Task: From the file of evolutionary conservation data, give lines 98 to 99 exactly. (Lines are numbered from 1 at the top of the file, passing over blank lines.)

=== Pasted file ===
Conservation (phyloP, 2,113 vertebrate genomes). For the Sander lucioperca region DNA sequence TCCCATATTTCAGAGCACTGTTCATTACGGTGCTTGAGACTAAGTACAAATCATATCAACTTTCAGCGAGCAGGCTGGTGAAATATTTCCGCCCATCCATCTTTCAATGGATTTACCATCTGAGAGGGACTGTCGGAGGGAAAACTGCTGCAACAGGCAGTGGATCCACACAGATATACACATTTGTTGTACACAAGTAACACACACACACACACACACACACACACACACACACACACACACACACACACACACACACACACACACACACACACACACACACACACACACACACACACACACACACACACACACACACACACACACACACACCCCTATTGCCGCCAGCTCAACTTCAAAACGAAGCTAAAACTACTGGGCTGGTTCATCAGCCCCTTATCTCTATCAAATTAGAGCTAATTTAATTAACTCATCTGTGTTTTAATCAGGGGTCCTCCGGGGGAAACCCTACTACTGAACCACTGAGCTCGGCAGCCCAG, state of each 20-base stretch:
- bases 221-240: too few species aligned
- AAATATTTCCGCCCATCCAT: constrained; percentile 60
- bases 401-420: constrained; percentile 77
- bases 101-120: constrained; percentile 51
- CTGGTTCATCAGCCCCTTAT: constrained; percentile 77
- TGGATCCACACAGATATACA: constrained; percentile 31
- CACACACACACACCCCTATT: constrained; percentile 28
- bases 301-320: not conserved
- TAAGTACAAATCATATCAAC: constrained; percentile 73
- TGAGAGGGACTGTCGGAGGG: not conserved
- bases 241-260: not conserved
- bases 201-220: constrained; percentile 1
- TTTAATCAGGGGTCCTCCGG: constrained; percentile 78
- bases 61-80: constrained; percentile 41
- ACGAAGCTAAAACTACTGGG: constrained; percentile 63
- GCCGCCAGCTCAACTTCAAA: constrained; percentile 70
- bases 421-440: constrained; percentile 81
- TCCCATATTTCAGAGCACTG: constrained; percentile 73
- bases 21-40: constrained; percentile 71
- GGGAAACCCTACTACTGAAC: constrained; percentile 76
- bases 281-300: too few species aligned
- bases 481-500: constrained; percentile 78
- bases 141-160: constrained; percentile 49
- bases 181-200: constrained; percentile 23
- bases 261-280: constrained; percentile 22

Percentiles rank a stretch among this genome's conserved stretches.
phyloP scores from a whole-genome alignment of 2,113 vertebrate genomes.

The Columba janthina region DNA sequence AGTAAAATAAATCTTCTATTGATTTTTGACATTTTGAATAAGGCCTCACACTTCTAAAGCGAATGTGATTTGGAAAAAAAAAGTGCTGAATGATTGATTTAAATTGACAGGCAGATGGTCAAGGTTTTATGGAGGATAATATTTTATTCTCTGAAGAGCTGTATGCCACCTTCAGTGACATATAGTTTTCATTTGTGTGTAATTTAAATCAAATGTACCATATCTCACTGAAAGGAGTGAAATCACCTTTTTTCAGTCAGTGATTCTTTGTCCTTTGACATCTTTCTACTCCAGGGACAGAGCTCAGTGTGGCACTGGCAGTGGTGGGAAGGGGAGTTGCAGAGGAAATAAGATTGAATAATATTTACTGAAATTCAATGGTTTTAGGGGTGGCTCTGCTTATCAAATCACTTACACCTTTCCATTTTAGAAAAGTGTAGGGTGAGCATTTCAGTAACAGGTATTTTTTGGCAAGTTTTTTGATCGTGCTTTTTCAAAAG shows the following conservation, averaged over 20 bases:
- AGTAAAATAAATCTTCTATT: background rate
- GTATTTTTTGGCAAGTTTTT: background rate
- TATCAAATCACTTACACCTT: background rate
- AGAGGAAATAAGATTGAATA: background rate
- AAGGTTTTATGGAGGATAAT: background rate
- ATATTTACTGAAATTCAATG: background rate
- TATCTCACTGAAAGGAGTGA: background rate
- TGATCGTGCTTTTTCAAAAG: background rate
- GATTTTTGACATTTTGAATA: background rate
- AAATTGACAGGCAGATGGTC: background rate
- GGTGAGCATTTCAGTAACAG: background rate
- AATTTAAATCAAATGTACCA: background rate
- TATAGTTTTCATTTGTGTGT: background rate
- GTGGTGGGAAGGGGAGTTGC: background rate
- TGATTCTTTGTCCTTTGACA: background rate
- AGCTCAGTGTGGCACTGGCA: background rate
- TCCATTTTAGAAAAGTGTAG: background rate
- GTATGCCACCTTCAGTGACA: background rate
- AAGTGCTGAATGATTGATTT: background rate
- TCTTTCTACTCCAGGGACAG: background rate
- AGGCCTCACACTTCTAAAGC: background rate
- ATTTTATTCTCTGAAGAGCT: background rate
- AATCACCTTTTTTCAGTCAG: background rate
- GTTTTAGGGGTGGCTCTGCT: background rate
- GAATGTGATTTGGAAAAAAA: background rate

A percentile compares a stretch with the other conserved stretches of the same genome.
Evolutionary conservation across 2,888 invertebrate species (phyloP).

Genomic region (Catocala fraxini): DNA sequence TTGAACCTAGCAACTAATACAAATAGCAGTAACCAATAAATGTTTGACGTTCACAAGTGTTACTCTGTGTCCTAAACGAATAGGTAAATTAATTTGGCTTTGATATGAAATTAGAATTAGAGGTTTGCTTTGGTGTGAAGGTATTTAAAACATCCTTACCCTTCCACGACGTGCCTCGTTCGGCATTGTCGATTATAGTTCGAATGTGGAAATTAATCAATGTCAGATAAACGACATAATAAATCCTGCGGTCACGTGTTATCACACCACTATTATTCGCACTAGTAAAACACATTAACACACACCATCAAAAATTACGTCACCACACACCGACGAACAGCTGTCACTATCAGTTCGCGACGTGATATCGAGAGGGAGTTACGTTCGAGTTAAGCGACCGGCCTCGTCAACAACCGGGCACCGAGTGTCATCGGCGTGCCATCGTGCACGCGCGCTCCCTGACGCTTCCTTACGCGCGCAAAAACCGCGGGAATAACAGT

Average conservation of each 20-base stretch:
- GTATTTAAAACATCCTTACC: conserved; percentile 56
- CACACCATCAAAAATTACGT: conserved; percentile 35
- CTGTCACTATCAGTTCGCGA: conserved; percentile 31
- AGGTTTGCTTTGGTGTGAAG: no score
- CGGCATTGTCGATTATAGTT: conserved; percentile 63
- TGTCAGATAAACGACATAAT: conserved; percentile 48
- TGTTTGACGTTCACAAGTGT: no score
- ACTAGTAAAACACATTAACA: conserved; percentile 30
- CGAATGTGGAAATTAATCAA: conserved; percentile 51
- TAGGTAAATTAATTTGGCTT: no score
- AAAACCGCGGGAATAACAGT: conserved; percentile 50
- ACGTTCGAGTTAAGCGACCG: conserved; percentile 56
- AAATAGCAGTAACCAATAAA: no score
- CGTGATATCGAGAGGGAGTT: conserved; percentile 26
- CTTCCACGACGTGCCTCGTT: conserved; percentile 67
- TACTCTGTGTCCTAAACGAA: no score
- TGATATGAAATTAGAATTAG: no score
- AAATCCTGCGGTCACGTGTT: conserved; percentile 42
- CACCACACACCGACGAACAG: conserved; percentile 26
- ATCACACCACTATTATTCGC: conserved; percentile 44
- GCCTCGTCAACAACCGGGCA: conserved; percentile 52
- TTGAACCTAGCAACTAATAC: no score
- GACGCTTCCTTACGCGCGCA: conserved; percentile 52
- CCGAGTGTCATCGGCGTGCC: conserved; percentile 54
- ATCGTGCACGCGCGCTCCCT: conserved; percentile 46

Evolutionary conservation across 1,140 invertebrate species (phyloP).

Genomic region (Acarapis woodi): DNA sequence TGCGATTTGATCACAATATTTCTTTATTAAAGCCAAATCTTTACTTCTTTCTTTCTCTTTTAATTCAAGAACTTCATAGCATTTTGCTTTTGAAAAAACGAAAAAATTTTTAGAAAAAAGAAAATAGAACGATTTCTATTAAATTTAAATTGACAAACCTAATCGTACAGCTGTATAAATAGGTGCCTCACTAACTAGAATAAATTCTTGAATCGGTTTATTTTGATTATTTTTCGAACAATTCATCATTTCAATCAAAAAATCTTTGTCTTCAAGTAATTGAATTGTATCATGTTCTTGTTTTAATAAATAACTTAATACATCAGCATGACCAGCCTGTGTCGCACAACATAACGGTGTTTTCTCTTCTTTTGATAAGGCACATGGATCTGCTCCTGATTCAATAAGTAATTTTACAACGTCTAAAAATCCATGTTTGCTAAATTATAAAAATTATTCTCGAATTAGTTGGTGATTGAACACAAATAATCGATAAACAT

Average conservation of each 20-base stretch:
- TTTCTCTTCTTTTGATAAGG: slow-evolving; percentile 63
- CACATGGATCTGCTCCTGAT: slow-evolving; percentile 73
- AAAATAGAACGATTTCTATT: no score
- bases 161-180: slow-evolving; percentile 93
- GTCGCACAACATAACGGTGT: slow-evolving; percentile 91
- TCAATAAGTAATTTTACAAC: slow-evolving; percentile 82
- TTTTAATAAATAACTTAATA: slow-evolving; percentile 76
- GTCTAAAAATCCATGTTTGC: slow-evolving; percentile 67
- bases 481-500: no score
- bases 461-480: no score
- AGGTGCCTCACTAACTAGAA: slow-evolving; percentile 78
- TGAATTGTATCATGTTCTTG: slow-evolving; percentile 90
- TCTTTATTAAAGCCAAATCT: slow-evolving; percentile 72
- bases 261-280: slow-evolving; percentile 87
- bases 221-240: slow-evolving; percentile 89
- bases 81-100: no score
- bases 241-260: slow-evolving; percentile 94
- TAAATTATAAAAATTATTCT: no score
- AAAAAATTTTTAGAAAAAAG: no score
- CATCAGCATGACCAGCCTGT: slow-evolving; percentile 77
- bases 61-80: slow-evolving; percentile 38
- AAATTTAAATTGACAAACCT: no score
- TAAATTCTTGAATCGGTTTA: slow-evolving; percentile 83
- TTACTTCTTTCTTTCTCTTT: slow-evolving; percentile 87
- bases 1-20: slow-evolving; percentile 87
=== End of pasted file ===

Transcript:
- TGAATTGTATCATGTTCTTG: slow-evolving; percentile 90
- TCTTTATTAAAGCCAAATCT: slow-evolving; percentile 72